2017 ECW Symposium Admission
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Tag Archives: Jefferson Davis
The North had many political songs for candidate praise and candidate bashing. What about the South? Did the Confederacy write music about their political leaders? The short answer: yes and no. Here’s the longer answer:
A thoughtful respondent to my recent submission to the ECW blog, “1860’s Politics,” wondered why Gen. George McClellan, Democratic nominee for U. S. president in 1864, waited until after Sherman’s troops captured Atlanta, Sept. 2, 1864, before he announced his … Continue reading
1860’s Politics: After All These Years, Why Do We Think President McClellan Would Have Given the Rebels an Armistice?
Approaching the 1864 Northern presidential election, students of the Atlanta Campaign tend to focus on how Sherman’s capture of the city on Sept. 2, 1864 helped President Lincoln win re-election. Conversely, we ponder Southerners’ hopes that the Democratic candidate, Maj. … Continue reading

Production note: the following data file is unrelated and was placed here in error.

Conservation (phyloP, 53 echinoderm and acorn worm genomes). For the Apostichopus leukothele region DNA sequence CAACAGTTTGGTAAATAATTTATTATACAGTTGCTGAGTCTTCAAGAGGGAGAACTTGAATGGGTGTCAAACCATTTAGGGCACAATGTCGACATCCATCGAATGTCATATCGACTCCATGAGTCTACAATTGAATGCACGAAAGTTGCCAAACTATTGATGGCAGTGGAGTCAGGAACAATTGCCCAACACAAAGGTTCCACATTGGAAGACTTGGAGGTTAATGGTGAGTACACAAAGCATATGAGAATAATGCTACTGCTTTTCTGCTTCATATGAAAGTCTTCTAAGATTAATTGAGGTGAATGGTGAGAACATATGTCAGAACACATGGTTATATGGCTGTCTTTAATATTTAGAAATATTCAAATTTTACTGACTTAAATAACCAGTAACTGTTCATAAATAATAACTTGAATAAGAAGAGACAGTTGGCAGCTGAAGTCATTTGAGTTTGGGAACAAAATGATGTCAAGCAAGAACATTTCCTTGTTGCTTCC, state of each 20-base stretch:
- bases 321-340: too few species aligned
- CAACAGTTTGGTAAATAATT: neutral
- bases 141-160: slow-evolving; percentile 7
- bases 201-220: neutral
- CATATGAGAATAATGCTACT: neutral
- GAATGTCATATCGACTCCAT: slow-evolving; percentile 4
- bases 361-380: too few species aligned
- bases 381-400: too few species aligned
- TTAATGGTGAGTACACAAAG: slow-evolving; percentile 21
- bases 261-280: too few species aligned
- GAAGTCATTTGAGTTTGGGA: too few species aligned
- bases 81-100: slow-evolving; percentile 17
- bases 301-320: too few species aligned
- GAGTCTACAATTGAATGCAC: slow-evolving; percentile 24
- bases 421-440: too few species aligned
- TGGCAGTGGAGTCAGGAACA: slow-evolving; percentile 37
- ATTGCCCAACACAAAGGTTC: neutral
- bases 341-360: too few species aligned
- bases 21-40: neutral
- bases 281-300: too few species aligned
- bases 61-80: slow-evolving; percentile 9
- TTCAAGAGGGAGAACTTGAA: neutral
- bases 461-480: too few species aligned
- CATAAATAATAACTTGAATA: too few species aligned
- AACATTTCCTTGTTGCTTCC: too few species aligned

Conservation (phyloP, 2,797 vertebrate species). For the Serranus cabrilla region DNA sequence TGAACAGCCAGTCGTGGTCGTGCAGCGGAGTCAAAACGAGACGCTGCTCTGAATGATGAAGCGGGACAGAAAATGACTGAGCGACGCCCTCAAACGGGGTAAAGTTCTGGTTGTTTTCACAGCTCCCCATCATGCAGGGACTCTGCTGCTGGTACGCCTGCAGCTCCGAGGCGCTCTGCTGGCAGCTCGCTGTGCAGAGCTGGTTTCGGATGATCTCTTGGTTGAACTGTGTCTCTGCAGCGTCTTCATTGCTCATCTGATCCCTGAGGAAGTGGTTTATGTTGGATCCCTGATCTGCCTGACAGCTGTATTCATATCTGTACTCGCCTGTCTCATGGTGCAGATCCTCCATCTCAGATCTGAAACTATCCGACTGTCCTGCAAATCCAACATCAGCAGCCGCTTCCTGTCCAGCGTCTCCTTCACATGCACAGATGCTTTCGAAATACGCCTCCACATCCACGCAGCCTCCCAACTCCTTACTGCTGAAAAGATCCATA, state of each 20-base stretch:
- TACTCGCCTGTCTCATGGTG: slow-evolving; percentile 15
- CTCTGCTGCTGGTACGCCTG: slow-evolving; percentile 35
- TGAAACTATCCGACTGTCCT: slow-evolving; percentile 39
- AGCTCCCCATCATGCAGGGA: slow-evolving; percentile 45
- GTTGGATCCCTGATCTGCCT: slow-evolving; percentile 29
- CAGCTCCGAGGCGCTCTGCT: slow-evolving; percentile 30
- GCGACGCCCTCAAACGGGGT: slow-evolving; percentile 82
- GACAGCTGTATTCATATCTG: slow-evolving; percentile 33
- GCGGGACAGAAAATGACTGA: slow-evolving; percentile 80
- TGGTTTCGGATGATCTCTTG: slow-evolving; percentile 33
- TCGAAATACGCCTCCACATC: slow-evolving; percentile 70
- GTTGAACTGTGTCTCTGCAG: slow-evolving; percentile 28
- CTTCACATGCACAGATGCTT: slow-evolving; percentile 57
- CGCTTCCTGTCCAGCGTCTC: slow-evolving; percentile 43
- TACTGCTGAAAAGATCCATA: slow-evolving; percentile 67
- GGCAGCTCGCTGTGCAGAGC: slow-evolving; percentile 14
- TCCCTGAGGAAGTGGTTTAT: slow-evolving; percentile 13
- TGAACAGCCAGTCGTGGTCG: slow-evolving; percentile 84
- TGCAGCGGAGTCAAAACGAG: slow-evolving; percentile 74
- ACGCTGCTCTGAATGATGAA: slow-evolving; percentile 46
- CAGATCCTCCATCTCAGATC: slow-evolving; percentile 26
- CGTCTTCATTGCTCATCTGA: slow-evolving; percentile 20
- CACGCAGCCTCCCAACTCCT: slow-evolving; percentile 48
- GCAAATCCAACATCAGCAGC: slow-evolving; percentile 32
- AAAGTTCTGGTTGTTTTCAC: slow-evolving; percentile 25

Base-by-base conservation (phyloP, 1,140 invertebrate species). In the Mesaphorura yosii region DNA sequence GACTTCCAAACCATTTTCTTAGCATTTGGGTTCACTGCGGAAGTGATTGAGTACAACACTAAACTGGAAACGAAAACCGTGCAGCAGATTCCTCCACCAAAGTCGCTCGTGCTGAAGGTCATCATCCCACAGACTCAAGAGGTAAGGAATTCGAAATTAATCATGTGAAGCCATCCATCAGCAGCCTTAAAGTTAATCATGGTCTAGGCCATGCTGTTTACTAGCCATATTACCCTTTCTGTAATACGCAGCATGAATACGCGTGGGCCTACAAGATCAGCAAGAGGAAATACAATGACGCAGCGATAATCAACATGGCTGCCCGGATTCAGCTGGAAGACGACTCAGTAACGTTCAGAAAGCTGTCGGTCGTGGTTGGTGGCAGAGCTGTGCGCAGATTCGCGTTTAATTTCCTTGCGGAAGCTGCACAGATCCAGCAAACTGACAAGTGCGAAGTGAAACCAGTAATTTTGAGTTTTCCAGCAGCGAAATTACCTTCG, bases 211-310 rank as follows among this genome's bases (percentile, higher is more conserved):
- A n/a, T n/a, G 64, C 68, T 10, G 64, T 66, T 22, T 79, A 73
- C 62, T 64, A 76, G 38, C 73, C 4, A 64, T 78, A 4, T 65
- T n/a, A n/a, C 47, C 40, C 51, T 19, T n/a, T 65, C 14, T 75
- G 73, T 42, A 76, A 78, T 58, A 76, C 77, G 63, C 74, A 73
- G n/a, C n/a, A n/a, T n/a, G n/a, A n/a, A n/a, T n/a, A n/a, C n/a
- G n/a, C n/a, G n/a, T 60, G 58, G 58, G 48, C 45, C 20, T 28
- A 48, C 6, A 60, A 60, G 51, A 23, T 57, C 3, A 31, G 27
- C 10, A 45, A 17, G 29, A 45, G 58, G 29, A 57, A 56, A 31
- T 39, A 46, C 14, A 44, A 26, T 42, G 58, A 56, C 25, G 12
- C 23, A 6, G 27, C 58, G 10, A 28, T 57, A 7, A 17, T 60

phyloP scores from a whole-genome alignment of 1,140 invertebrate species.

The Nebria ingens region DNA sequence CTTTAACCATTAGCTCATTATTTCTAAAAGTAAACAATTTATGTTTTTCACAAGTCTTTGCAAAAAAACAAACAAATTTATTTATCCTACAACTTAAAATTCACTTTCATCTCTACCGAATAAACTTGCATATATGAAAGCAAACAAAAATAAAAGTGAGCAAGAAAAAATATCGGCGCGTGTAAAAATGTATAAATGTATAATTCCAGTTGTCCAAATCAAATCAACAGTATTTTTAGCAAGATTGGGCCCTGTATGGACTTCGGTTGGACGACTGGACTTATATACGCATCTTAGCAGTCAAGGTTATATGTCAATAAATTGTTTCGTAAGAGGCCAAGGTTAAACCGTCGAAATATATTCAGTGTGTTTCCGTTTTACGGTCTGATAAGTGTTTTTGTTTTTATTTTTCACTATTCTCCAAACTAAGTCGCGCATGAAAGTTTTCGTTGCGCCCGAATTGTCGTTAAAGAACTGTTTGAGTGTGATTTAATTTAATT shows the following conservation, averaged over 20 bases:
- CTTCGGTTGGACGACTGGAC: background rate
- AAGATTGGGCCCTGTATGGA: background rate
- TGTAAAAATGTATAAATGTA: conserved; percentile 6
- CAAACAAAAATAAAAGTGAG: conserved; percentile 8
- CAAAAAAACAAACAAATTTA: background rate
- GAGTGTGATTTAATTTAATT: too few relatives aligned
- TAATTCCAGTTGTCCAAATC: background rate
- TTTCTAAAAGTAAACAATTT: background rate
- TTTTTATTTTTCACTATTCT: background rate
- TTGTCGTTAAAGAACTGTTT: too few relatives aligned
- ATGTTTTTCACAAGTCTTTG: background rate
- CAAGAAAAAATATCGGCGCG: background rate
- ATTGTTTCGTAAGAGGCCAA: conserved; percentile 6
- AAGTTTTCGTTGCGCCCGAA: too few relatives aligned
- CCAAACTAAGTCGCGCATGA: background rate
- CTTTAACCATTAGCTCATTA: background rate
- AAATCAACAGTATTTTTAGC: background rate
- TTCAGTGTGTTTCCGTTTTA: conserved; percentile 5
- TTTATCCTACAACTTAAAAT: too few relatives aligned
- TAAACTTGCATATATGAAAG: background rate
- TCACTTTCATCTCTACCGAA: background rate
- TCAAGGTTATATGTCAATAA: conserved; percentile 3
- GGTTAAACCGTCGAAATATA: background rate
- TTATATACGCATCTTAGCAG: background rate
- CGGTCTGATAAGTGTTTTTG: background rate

Looking for a historical site to visit in Alabama that has lots of Civil War political history?
Part four of a series Some people suggested using slaves to fight from the very beginning of the war. However, the overwhelming fear was of slave insurrection. The John Brown raid was less than two years before the Civil War … Continue reading
ECW is pleased to welcome guest contributor Richard G. Williams, Jr. Earlier this month, I, along with a number of some of my children and grandchildren, embarked on an annual pilgrimage. We made our way down a narrow dirt road … Continue reading
Modern media apprises its viewers of the president’s plans and habits for the Thanksgiving holiday. Some presidents have returned to their private homes, others celebrate at the White House, and one flew to Iraq to be with U.S. troops. During … Continue reading
“If you’re in Vicksburg, you have to go to the Old Courthouse Museum,” Rob Orrison told me. And so, upon Rob’s recommendation, I did. There atop one of Vicksburg’s tallest hills, in one of its most historic buildings, was one … Continue reading